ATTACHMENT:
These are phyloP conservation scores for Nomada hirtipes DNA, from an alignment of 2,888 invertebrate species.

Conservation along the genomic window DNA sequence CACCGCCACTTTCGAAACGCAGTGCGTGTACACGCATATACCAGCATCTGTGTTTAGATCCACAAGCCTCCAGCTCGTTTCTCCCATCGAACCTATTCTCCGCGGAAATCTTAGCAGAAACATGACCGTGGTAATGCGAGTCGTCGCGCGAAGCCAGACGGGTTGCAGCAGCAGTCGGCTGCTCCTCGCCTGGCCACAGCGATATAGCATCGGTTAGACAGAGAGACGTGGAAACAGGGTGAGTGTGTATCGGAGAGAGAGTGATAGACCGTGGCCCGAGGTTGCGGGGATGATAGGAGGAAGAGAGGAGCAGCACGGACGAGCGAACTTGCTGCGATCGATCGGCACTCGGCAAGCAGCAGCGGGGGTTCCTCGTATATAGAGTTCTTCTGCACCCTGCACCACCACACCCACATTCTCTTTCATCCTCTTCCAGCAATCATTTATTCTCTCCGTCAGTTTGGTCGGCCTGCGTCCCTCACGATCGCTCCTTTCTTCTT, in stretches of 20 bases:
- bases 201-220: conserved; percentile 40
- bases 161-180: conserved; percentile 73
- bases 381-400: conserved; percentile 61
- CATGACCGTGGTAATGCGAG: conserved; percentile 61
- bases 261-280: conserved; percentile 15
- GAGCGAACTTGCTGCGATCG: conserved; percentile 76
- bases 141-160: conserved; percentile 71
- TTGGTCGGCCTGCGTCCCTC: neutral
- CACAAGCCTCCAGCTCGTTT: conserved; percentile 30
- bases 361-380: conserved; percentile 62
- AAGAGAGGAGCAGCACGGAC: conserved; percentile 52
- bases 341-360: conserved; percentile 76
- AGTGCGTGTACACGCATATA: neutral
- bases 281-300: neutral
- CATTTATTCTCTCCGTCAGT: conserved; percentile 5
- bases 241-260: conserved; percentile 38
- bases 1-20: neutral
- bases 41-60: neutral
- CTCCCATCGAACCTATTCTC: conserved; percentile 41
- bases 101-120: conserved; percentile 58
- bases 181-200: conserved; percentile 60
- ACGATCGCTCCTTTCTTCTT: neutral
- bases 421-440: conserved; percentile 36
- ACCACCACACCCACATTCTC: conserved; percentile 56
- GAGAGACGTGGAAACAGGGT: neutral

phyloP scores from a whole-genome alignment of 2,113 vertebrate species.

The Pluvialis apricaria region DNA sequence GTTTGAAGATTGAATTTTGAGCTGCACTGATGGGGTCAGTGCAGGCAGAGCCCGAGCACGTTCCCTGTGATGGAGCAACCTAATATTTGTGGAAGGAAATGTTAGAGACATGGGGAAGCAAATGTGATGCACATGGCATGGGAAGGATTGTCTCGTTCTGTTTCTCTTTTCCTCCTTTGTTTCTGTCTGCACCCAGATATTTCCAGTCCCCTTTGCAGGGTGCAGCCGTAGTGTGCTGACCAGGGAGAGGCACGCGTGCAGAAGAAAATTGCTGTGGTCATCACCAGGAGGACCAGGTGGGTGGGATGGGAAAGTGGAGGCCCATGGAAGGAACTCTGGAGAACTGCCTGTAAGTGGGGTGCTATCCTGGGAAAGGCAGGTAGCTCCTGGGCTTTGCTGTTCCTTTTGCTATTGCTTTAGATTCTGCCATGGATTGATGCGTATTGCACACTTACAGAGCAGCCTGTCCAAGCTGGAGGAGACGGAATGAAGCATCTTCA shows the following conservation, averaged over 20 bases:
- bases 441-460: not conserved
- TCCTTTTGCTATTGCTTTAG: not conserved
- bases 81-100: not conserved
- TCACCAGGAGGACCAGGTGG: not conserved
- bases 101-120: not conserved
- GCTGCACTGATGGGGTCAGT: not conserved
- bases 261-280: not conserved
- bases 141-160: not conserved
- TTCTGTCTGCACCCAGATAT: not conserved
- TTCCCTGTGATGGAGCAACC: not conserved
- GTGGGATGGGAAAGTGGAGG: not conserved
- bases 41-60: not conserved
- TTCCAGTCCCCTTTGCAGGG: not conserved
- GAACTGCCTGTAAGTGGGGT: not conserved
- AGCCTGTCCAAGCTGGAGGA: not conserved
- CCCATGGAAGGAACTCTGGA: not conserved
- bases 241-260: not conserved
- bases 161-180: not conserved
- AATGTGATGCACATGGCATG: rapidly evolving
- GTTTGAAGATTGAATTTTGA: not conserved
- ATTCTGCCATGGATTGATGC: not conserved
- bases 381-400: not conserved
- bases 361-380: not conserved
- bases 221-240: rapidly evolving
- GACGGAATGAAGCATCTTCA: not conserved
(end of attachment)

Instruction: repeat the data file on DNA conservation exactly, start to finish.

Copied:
These are phyloP conservation scores for Nomada hirtipes DNA, from an alignment of 2,888 invertebrate species.

Conservation along the genomic window DNA sequence CACCGCCACTTTCGAAACGCAGTGCGTGTACACGCATATACCAGCATCTGTGTTTAGATCCACAAGCCTCCAGCTCGTTTCTCCCATCGAACCTATTCTCCGCGGAAATCTTAGCAGAAACATGACCGTGGTAATGCGAGTCGTCGCGCGAAGCCAGACGGGTTGCAGCAGCAGTCGGCTGCTCCTCGCCTGGCCACAGCGATATAGCATCGGTTAGACAGAGAGACGTGGAAACAGGGTGAGTGTGTATCGGAGAGAGAGTGATAGACCGTGGCCCGAGGTTGCGGGGATGATAGGAGGAAGAGAGGAGCAGCACGGACGAGCGAACTTGCTGCGATCGATCGGCACTCGGCAAGCAGCAGCGGGGGTTCCTCGTATATAGAGTTCTTCTGCACCCTGCACCACCACACCCACATTCTCTTTCATCCTCTTCCAGCAATCATTTATTCTCTCCGTCAGTTTGGTCGGCCTGCGTCCCTCACGATCGCTCCTTTCTTCTT, in stretches of 20 bases:
- bases 201-220: conserved; percentile 40
- bases 161-180: conserved; percentile 73
- bases 381-400: conserved; percentile 61
- CATGACCGTGGTAATGCGAG: conserved; percentile 61
- bases 261-280: conserved; percentile 15
- GAGCGAACTTGCTGCGATCG: conserved; percentile 76
- bases 141-160: conserved; percentile 71
- TTGGTCGGCCTGCGTCCCTC: neutral
- CACAAGCCTCCAGCTCGTTT: conserved; percentile 30
- bases 361-380: conserved; percentile 62
- AAGAGAGGAGCAGCACGGAC: conserved; percentile 52
- bases 341-360: conserved; percentile 76
- AGTGCGTGTACACGCATATA: neutral
- bases 281-300: neutral
- CATTTATTCTCTCCGTCAGT: conserved; percentile 5
- bases 241-260: conserved; percentile 38
- bases 1-20: neutral
- bases 41-60: neutral
- CTCCCATCGAACCTATTCTC: conserved; percentile 41
- bases 101-120: conserved; percentile 58
- bases 181-200: conserved; percentile 60
- ACGATCGCTCCTTTCTTCTT: neutral
- bases 421-440: conserved; percentile 36
- ACCACCACACCCACATTCTC: conserved; percentile 56
- GAGAGACGTGGAAACAGGGT: neutral

phyloP scores from a whole-genome alignment of 2,113 vertebrate species.

The Pluvialis apricaria region DNA sequence GTTTGAAGATTGAATTTTGAGCTGCACTGATGGGGTCAGTGCAGGCAGAGCCCGAGCACGTTCCCTGTGATGGAGCAACCTAATATTTGTGGAAGGAAATGTTAGAGACATGGGGAAGCAAATGTGATGCACATGGCATGGGAAGGATTGTCTCGTTCTGTTTCTCTTTTCCTCCTTTGTTTCTGTCTGCACCCAGATATTTCCAGTCCCCTTTGCAGGGTGCAGCCGTAGTGTGCTGACCAGGGAGAGGCACGCGTGCAGAAGAAAATTGCTGTGGTCATCACCAGGAGGACCAGGTGGGTGGGATGGGAAAGTGGAGGCCCATGGAAGGAACTCTGGAGAACTGCCTGTAAGTGGGGTGCTATCCTGGGAAAGGCAGGTAGCTCCTGGGCTTTGCTGTTCCTTTTGCTATTGCTTTAGATTCTGCCATGGATTGATGCGTATTGCACACTTACAGAGCAGCCTGTCCAAGCTGGAGGAGACGGAATGAAGCATCTTCA shows the following conservation, averaged over 20 bases:
- bases 441-460: not conserved
- TCCTTTTGCTATTGCTTTAG: not conserved
- bases 81-100: not conserved
- TCACCAGGAGGACCAGGTGG: not conserved
- bases 101-120: not conserved
- GCTGCACTGATGGGGTCAGT: not conserved
- bases 261-280: not conserved
- bases 141-160: not conserved
- TTCTGTCTGCACCCAGATAT: not conserved
- TTCCCTGTGATGGAGCAACC: not conserved
- GTGGGATGGGAAAGTGGAGG: not conserved
- bases 41-60: not conserved
- TTCCAGTCCCCTTTGCAGGG: not conserved
- GAACTGCCTGTAAGTGGGGT: not conserved
- AGCCTGTCCAAGCTGGAGGA: not conserved
- CCCATGGAAGGAACTCTGGA: not conserved
- bases 241-260: not conserved
- bases 161-180: not conserved
- AATGTGATGCACATGGCATG: rapidly evolving
- GTTTGAAGATTGAATTTTGA: not conserved
- ATTCTGCCATGGATTGATGC: not conserved
- bases 381-400: not conserved
- bases 361-380: not conserved
- bases 221-240: rapidly evolving
- GACGGAATGAAGCATCTTCA: not conserved